I remembered that evening as I stood outside the York Steak House, my long, dark hair parted down the middle. I remembered the brooding man with his arm in a sling. He could not have been Ted Bundy, I told myself. Bundy was incarcerated in Utah in 1975.
            But as I read on, though, I discovered that Bundy had escaped from prison twice. The second time was on December 30, 1977. By January 2, 1978, he was in Ann Arbor, Michigan. Five days later he stole a car and drove it to Atlanta, where he boarded a bus and arrived in Tallahassee, Florida on January 8.
            Bundy could very well have come through Virginia as he drove from Michigan to Atlanta. Could he have been the man who approached me on the evening of January 7, 1978? I turned to the headshot of Bundy at the back of the book. The photo was black and white, and thirty-eight years had passed. He looked like the man, but I could not be sure. One thing I do know: the black, dead, remote eyes were identical. Could two men have had those same eyes? I do not know; but I have learned to always follow my instincts, which tend towards the paranoid these days. On January 7, 1978, I believe, those instincts saved my life.  

Monday, October 6, 2014

2014 National Storytelling Festival Redux

I had a great time at the National Storytelling Festival in Jonesborough, TN this past weekend (10/3-5). I carpooled with Martha Reed Johnson and Faye Fulton. We arrived late on Friday, due to an accident that turned I 40 into a parking lot for 1 1/2 hours, but the company and the festival made up for that. 

            It was lovely to experience performances by Tim Tingle and Kevin Kling with my minister, Steve Rembert, and his wife Betsy. Tim shared Crossing Bok Chitto: A Choctaw Tale of Friendship & Freedom, a favorite of all Tingle fans. Kevin shared a personal story about a school snow day gone bad. Suffice it to say that it was not a pleasant experience, but Kevin made it darned funny, in spite of that.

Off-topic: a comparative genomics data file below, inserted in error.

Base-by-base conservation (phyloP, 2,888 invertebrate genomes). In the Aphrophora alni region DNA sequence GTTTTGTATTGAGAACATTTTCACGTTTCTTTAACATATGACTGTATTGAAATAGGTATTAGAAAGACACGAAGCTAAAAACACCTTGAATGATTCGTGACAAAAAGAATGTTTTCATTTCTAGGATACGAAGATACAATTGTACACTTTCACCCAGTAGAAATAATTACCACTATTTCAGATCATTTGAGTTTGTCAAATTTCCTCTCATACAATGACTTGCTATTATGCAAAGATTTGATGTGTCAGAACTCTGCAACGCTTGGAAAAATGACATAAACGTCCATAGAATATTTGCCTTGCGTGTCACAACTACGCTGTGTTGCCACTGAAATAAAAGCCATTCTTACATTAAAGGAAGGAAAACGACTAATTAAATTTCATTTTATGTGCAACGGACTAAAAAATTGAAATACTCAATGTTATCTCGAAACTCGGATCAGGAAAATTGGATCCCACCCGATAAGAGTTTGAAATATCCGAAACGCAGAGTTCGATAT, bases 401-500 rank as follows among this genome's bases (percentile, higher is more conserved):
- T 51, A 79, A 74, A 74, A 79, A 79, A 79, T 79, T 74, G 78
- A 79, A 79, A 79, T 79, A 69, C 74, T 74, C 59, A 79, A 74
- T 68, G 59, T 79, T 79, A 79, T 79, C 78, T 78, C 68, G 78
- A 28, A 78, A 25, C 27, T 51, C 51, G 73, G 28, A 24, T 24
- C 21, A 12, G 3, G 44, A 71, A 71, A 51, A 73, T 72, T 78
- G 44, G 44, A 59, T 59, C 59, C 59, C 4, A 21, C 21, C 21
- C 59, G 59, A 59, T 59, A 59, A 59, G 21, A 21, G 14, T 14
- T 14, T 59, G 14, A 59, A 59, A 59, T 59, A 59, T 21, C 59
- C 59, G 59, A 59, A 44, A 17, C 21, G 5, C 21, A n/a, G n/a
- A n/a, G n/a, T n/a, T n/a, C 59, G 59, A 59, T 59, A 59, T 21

I was late making it to the Exchange Place, so I did not get to see Linda Gorham and Pete Griffin perform, but I heard that they were both wonderful. Cathy Jo McMaken did a great job updating an old folktale about how easily men can be fooled by the wives they love. I loved Catherine Conant’s personal story about auto accidents and changing relationships. John Thomas Fowler’s story of his Appalachian grandmother and her marriages was both entertaining and enlightening. Will Hornyak had the audience in stitches. He certainly knows how to command the stage, as well as tell darn good story.

            The Friday night ghost stories were chilling, but so was the night air. I was never quite sure from which source my shivers were coming. I do know that Leeny Del Seamonds’ telling of  The Jersey Devil is the stuff that nightmares are made of. Connie Regan Blake began the night with some much appreciated comic relief from a story that did not end as expected. International New Voice Daniel Morden’s rendition of Mr. Fox was enthralling.

            On Saturday, I got to hear Susan O’Halloran for the first time, and what a treat that was! Pot of Gold: Irish Stories and Songs allowed listeners to get to know Susan, her family, and Ireland itself; with laughter, wonder, and tears along the way.

            Carol Birch told two chapters from Grapes of Wrath. Her telling of this John Steinbeck classic resonated with me in a way that I cannot describe in words. It opened up a Pandora ’s Box of emotions for me. Two days later I am still thinking about the kind waitress, the starving children, and the compassionate truckers to whom Carol introduced us. Even if it had been the only story I had heard all weekend, it would have made the travel glitches, the expense, and the time from home worthwhile. Since I began telling stories in 1987, there have been four stories that have haunted me, that I have thought about every day. Now there are five.